Loss aversion and lying behavior
Robert Slonim and
Marie Claire Villeval ()
Journal of Economic Behavior & Organization, 2019, vol. 158, issue C, 379-393
We theoretically show that loss-averse agents are more likely to lie to avoid receiving a low payoff after a random draw the lower the ex-ante probability of this bad outcome. The ex-ante expected payoff increases as the bad outcome becomes less likely, and hence the greater is the loss avoided by lying. We demonstrate robust support for this theory by reanalyzing the results from the extant literature and with a new experiment that varies the outcome probabilities and is run double-anonymous.
Keywords: Loss aversion; Dishonesty; Lying; Experiments (search for similar items in EconPapers)
JEL-codes: C91 C81 D03 (search for similar items in EconPapers)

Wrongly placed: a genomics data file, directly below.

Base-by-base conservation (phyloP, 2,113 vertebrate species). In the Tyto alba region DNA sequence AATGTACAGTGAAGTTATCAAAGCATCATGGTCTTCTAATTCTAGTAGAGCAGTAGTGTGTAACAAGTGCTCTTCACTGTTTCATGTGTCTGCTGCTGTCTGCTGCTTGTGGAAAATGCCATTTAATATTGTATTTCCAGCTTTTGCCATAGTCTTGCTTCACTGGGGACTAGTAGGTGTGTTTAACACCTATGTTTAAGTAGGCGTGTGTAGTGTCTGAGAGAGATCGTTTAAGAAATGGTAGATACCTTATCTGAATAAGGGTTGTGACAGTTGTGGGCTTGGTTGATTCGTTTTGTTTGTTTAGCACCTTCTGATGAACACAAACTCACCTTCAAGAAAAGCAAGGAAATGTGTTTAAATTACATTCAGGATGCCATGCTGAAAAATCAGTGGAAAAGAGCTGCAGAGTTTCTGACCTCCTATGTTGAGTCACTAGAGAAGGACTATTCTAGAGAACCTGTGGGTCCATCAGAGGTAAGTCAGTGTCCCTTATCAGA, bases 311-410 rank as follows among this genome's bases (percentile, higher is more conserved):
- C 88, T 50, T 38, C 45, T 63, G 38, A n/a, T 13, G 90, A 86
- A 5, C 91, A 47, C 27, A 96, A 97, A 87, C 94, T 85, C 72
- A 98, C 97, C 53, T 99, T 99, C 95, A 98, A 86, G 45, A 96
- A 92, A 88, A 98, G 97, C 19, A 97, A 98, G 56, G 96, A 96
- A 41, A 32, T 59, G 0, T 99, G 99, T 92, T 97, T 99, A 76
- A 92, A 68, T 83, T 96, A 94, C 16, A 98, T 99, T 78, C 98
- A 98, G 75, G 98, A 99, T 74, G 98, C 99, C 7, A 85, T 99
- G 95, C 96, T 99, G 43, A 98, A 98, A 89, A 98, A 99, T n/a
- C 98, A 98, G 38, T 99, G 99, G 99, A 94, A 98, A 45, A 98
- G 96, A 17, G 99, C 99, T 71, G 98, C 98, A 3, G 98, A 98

References: View references in EconPapers View complete reference list from CitEc
Citations: View citations in EconPapers (1) Track citations by RSS feed
Downloads: (external link)
Full text for ScienceDirect subscribers only
This item may be available elsewhere in EconPapers: Search for items with the same title.
Export reference: BibTeX
RIS (EndNote, ProCite, RefMan)
Persistent link: https://EconPapers.repec.org/RePEc:eee:jeborg:v:158:y:2019:i:c:p:379-393
Access Statistics for this article
Journal of Economic Behavior & Organization is currently edited by Houser, D. and Puzzello, D.
More articles in Journal of Economic Behavior & Organization from Elsevier
Bibliographic data for series maintained by Dana Niculescu ().